Image: Zagat guides
Emmanuel Dunand  /  AFP - Getty Images
Michelin still has a long way to go in trying to overtake Zagat in the U.S. Zagat sells about 650,000 copies of its New York City survey each year, and Michelin expects to sell 150,000 copies of its 2007 New York guide, up from 125,000 in 2006.
updated 10/21/2007 3:18:08 PM ET 2007-10-21T19:18:08

When it comes to dining guides, Americans have long been able to rely on the trusty Zagat Survey. The guides rate restaurants in dozens of cities around the country based on in the input of tens of thousands of frequent diners.

Zagat has flourished in recent years without any true rival, expanding its reach and branching into golf course and shopping ratings.

But that is slowly changing, and its new rival is none other than an esteemed French guidebook that doles out restaurant ratings based on the findings of professional food critics.

Zagat is locked in an intensifying battle with the 107-year-old Michelin Guide, a little red book that intends to crack Zagat’s fierce hold on hotel and restaurant recommendations in the U.S.

Since dispatching its anonymous inspectors to seek out the best places to eat in New York City in 2005, Michelin has quickly expanded. Last year, it produced a new guide covering San Francisco, the Bay Area and the surrounding towns that dot Sonoma and Napa Valley. Next month, Michelin will release guides for Los Angeles and Las Vegas.

Jean-Luc Naret, director of the Michelin Guides, said he’s also eyeing guides for Boston, Miami, Chicago and Washington, D.C.

“Our star system is the measure against the world,” Naret says. “The chefs see us as the only independent benchmark.”

But Michelin still has a long way to go in trying to overtake Zagat in the U.S. Zagat sells about 650,000 copies of its New York City survey each year, and Michelin expects to sell 150,000 copies of its 2007 New York guide, up from 125,000 in 2006.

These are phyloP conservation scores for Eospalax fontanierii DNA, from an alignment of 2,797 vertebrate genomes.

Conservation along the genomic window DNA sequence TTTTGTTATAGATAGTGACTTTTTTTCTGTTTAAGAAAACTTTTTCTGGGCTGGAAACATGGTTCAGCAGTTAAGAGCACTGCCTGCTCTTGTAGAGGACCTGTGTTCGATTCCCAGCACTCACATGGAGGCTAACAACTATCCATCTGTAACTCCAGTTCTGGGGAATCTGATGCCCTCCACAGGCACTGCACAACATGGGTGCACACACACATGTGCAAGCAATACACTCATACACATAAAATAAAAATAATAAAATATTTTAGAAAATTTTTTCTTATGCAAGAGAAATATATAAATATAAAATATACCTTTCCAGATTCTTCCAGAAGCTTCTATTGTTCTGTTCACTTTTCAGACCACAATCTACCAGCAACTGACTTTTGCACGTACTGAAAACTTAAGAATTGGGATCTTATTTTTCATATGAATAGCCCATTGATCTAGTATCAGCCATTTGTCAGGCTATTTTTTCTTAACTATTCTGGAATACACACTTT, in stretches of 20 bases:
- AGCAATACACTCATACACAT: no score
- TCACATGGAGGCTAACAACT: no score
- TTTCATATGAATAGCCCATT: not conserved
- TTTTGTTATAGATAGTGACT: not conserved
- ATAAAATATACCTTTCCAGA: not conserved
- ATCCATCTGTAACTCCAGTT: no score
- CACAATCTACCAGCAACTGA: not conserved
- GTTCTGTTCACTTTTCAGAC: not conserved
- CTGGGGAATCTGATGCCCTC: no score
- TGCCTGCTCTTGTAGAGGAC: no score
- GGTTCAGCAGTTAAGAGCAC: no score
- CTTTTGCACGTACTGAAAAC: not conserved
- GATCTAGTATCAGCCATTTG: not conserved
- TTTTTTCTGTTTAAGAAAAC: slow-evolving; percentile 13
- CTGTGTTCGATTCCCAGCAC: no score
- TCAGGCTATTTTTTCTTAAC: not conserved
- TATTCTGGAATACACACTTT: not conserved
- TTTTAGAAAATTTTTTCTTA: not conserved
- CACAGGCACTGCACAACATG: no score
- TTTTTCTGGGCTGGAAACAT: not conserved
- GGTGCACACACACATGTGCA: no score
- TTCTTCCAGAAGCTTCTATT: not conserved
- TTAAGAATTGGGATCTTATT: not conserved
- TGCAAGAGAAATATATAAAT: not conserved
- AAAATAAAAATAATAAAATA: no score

Zagat has more than 100 titles, and the guides have become entrenched in pocket books and briefcases across the country. Subscribers can also get Zagat reviews online and the latest restaurant openings sent to their BlackBerrys.

Michelin sells more than a million books a year that cover 22 countries. In January, it partnered with the Langenscheidt Publishing Group to grow distribution in the hopes of getting the guide into more bookstores and ultimately increasing sales. There are also ViaMichelin GPS products that offer content from the Michelin Guides.

The companies would not provide figures for how much revenue the guides generate.

While Michelin is best known in the U.S. for its tires and the ubiquitous “Michelin Man,” its guides have been a staple in France and overseas for decades. The company printed its first Michelin Red Guide in 1900, providing travelers and diners advice as they ventured out in automobiles for the first time.

While Zagat is based on thousands of surveys done by people who like to go out and eat, Michelin’s inspectors are professional food critics who hand out between one and three stars.

There are only 56 restaurants with three stars in the world, 170 with two stars and 1,300 that garnered one star. Paris has the highest concentration of three stars, with nine restaurants awarded that distinction.